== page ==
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Posts Tagged ‘Fine Gael’

Seven Questions for New Fine Gael

March 23, 2010 5 comments

Yesterday, Fine Gael published their 101 page document, ‘New Politics’, setting out what they consider to be “the most ambitious programme for political reform since the 1930s’. For the non-constitutional scholars amongst our readership, 1937 saw the adoption of Bunreacht na hÉireann, the Constitution of Ireland that remains the only between-World Wars European constitution to still be in force today. As such, Fine Gael’s claims for their New Politics is a grand one. We have previewed the publication of this document (here, here, here, here and here) and will offer some thoughts over the next few days. The document clearly merits detailed engagement and as such, I won’t attempt a full analysis here. Rather, after the jump I will ask seven questions of New Fine Gael and their New Politics. Read more…

Fine Gael’s New Politics

March 22, 2010 3 comments

The much-anticipated New Politics proposals of Fine Gael, Ireland’s largest opposition party, have just been released and can be downloaded here. The proposals are extremely wide reaching and include numerous constitutional and extra-constitutional proposals, many of which we will discuss here on HRinI over the next few days once we’ve had an opportunity to digest the report. The overview follows after the jump. Read more…

Constitutional Revolution 3.5: Fine Gael Debate Today

March 20, 2010 1 comment

This afternoon, the Fine Gael National Conference will debate the party leadership’s proposals for political and constitutional reform in Ireland. The reforms, which we discussed previously (here, here and here) would include:

– the abolition of the Seanad;

– a new “list” system for selecting 15 TDs;

– new constitutional recognition given to four Dáil committees;

– reduction of the President’s term of office from seven years to five;

– the introduction of a public petition mechanism for the Dáil.

Expect to see lots on this in the press in the coming days and some more substantive analysis here at HRinI once we have the full Fine Gael proposals to hand.

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Constitutional Revolution III: Further Thoughts on Process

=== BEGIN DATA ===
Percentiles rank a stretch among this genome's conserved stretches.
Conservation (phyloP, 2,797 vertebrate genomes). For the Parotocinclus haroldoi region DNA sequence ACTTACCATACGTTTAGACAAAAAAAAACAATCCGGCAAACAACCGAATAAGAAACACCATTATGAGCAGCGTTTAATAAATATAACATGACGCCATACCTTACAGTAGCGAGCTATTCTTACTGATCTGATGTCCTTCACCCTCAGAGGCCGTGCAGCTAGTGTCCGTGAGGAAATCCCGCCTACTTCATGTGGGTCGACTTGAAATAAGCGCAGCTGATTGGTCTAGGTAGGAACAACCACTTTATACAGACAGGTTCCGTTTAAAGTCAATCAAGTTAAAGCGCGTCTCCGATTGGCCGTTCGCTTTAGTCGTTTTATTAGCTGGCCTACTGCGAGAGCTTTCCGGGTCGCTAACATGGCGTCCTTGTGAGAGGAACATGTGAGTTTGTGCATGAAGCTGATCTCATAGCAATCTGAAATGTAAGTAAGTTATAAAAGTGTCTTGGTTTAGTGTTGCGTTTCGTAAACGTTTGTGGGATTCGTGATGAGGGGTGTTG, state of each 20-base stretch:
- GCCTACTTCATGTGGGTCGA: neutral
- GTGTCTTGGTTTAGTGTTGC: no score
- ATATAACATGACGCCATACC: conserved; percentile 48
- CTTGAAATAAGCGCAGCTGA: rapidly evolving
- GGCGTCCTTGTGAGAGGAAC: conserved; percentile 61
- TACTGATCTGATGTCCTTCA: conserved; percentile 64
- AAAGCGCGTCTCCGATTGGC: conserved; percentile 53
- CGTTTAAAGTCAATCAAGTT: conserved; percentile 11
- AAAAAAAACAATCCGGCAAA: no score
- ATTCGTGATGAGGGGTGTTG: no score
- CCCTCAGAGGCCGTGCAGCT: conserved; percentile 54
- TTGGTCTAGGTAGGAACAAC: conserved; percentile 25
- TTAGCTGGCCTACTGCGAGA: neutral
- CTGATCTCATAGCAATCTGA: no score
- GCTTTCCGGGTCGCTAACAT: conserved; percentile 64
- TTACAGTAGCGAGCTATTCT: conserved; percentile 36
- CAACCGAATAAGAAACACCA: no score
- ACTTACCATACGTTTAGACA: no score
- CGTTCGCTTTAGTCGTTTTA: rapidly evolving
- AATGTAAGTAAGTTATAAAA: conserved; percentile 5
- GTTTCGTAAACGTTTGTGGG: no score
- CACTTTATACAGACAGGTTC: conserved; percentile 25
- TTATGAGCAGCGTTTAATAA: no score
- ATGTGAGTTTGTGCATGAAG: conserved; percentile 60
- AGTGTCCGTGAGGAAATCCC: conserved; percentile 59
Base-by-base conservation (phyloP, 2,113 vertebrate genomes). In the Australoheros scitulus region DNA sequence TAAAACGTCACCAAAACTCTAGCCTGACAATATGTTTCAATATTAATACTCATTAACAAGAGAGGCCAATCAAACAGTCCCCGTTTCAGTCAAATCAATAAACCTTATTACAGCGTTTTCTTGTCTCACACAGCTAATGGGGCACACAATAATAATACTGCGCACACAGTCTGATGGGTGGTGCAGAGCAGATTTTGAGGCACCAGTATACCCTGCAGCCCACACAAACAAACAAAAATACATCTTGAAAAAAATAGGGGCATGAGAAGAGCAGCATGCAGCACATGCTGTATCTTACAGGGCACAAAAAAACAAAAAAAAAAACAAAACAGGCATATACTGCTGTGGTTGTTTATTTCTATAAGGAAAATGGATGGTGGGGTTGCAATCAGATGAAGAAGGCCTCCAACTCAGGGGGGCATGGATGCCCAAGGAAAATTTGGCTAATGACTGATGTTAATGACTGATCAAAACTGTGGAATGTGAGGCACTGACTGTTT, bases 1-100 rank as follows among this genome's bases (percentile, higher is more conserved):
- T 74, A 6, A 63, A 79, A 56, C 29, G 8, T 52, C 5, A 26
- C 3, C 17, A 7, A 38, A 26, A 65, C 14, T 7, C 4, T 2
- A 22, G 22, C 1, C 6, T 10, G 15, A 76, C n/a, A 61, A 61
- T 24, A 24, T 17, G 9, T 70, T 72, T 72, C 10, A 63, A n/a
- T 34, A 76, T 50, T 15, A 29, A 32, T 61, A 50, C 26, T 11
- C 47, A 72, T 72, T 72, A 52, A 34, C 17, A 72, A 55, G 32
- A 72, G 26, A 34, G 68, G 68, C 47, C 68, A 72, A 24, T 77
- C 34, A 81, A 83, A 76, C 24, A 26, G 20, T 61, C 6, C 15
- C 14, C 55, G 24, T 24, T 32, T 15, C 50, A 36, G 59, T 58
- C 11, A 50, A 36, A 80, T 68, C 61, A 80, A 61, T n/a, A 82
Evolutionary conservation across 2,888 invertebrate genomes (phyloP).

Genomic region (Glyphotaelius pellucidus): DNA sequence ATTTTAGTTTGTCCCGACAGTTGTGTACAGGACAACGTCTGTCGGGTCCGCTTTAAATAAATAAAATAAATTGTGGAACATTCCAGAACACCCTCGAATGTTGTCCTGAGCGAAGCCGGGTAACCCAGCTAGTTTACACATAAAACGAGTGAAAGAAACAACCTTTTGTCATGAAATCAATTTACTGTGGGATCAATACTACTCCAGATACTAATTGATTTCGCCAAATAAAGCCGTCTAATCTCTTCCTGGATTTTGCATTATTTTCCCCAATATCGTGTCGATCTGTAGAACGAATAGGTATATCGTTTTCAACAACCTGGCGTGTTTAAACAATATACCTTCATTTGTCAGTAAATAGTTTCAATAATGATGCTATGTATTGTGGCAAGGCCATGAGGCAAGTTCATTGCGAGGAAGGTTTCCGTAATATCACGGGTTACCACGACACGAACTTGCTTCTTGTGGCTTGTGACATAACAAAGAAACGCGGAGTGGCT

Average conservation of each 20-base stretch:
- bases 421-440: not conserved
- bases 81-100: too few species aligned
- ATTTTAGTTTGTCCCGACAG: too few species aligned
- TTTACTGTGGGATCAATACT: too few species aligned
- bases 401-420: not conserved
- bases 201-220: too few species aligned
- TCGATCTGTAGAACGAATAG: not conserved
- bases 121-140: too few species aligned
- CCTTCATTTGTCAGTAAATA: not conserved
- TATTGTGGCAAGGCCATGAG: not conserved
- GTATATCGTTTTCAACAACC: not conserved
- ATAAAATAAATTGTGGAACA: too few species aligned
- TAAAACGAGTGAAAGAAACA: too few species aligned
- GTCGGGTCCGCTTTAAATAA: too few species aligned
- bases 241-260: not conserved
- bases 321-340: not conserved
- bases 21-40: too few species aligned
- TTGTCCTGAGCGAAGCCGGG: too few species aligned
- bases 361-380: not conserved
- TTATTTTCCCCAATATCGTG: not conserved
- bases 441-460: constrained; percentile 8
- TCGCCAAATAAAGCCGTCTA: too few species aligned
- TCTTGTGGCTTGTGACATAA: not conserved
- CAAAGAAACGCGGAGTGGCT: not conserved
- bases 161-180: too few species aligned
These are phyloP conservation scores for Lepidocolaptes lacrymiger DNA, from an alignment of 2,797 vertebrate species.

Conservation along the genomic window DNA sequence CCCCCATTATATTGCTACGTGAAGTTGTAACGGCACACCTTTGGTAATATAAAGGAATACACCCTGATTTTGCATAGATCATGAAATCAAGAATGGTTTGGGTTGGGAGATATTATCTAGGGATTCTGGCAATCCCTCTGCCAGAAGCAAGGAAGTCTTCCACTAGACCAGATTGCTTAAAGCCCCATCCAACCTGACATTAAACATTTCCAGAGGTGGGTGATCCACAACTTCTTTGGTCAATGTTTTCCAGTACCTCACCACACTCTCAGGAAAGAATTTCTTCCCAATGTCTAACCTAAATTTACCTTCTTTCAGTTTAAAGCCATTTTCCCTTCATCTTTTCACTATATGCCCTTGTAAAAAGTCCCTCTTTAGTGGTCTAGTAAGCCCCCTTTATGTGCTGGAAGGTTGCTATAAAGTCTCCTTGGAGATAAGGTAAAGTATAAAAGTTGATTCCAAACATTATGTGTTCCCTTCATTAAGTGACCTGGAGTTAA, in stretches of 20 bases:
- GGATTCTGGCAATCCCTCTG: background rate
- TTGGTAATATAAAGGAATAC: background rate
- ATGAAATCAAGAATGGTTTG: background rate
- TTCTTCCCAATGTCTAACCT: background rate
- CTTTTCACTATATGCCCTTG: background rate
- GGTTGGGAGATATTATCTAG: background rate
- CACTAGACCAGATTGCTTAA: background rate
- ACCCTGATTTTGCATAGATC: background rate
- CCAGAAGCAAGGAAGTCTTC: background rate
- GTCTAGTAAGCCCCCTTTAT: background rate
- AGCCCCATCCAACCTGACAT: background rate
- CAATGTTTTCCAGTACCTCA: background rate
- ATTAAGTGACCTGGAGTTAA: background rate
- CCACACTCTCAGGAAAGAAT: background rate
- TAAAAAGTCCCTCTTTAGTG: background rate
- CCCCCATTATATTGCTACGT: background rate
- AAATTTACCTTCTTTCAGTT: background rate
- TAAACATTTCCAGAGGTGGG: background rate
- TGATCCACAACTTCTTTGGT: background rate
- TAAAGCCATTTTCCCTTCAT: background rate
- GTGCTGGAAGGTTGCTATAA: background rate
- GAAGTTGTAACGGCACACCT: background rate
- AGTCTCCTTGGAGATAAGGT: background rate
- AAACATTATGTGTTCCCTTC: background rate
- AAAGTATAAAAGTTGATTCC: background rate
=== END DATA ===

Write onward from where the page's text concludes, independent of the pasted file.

March 15, 2010 7 comments

As weekend readers will know, we had some discussion on Saturday of the Fine Gael proposals to hold a ‘Constitution Day’ within 12 months of entering Government which would see five reforms of the Constitution to declare a ‘New Republic’. Yesterday I made the point that piecemeal constitutional reform for electoral rather than principled reasons (or at best half-thought-through principled reasons) has resulted in a failed process of reform in the UK – eg in relation to the House of Lords. I argued that any serious overhaul of the Constitution would have to take account of the need for a complete system of government. Today, I will look at three further factors that might scupper Fine Gael’s efforts at serious overhaul (bearing in mind that this is regardless of the merits of the proposals themselves): coalition government, the referendum mechanism and the need to embed constitutional change. Read more…

Constitutional Revolution II: The Dangers of Piecemeal Reform

March 13, 2010 20 comments

Last year Fiona asked if constitutional revolution in Ireland was nigh: Fine Gael were proposing several constitutional amendments; an amendment on Children’s Rights was in the works; and the Bill of Rights debate in Northern Ireland had reignited the question of an All-Ireland Charter of Rights. Now, the Children’s Rights amendment has been published (see Our Symposium) and the Bill of Rights debate continues but is mired in the malaise of British politics (see Colin Harvey here and myself here). Today Fine Gael announced the publication of a new document, New Politics, which calls for a ‘Constitution Day’ within one year of their taking office in Government Buildings to allow the public to consider five new constitutional amendments.